According to psychologist Kevin Dutton (one of the authors of the Good Psychopath’s guide), the top 10 professions with the highest rates of psychopathy include CEO, lawyer, media personality, salesperson, and surgeon. What makes these jobs so rich in psychopaths? Are these jobs attractive to the individuals themselves, or is the workplace environment selecting them because they are more capable than others? At first glance, both of these possibilities could be true. Some are highly stressful careers that involve making many difficult decisions regularly and quickly (such as CEO, surgeon). Others involve self-promotion, superficial charm and charisma, and would appeal to a narcissistic personality (such as media personality, salesperson, lawyer). The latter professions would suggest that it is the nature of the job that attracts psychopathic individuals, whereas the former professions would suggest it is their skills and personality that decide their career path. All in all, it is not surprising that these particular careers are over represented among psychopathic people.
However, many traits associated with psychopathy according to the PCL-R would make a person highly unsuitable for most occupations. One trait that many psychopathic individuals share is impulsivity. In general, people with this characteristic do not think about the future consequences of their actions, but rather about the immediate gains. This impulsive nature would make these individuals much less capable at any role involving long-term planning. Although ruthlessness, ambition, and lack of empathy could make it easier to progress in a given career, it could be that other traits make the person far less suitable for performing the role once they are promoted. All in all, it depends on what “type” of psychopath you are, and which of the psychopathic traits you have in your personality.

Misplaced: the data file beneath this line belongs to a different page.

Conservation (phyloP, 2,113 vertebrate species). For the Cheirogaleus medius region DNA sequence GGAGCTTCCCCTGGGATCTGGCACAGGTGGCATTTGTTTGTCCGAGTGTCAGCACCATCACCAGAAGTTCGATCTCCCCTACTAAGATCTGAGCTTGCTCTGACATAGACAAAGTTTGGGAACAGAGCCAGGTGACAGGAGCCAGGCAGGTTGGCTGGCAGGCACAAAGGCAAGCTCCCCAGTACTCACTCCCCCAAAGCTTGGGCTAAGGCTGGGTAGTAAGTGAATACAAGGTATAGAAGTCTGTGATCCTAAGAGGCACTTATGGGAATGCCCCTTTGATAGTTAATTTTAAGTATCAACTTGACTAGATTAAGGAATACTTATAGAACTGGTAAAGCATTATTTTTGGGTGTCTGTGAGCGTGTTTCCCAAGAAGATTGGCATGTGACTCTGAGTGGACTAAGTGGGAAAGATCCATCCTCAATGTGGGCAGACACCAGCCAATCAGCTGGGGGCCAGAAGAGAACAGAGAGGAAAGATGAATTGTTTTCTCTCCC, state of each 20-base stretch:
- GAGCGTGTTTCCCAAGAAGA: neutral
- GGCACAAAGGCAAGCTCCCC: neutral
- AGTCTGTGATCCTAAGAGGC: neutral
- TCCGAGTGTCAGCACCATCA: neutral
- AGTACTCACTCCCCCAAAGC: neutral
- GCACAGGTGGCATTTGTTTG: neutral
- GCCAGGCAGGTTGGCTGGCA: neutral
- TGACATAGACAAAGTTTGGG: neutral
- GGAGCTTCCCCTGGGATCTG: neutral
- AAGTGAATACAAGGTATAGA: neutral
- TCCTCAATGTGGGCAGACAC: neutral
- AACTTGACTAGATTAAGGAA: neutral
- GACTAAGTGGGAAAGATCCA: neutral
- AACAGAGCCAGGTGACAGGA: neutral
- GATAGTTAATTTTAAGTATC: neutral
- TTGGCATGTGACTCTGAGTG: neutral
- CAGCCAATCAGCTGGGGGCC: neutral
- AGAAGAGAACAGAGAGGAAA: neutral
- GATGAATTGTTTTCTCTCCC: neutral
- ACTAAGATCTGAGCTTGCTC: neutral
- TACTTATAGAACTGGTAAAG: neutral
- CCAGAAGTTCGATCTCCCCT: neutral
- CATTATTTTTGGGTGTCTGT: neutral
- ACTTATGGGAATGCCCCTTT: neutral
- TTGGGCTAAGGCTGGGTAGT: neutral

Should we be concerned?
While many psychopaths thrive in certain occupations, it is worrying to think that so many people who lack compassion for their fellow humans are in such positions of power and influence. Is this detrimental to our society? Although extremely competent in some areas, the motivation of these people is likely to be entirely self-serving and callous. In an ideal world, people would never be given an opportunity to personally benefit by causing harm to others or society as a whole. In these instances, the wrongdoer would be punished appropriately whenever they made a reckless or self-serving decision that was detrimental to others, thereby incentivizing them not to take this course of action. However, in the real world this type of misbehavior often goes unpunished, especially if the person involved is highly influential and powerful.
Every individual and their needs must be considered in a civilized society, and this should of course also include those who lack empathy for others. Ultimately, there needs to be a thorough and consistently applied set of rules at all levels of society, in order for it to reap the rewards psychopathic individuals can provide without any danger. With their potential to greatly benefit society, they also have the potential to severely damage it. It is therefore important to minimize this risk, allowing people to pursue their own dreams and happiness without impacting negatively on the lives of others.
Robert Ganley is a post-doctoral research assistant at the University of Zurich (UZH). He graduated with a PhD from the University of Glasgow in 2016, and also received a MRes with distinction from the same university. His current research interests include neuronal circuits for pain control and transmission in the central nervous system
This article originally appeared at Culturico as A useful psychopath? and has been republished here with permission.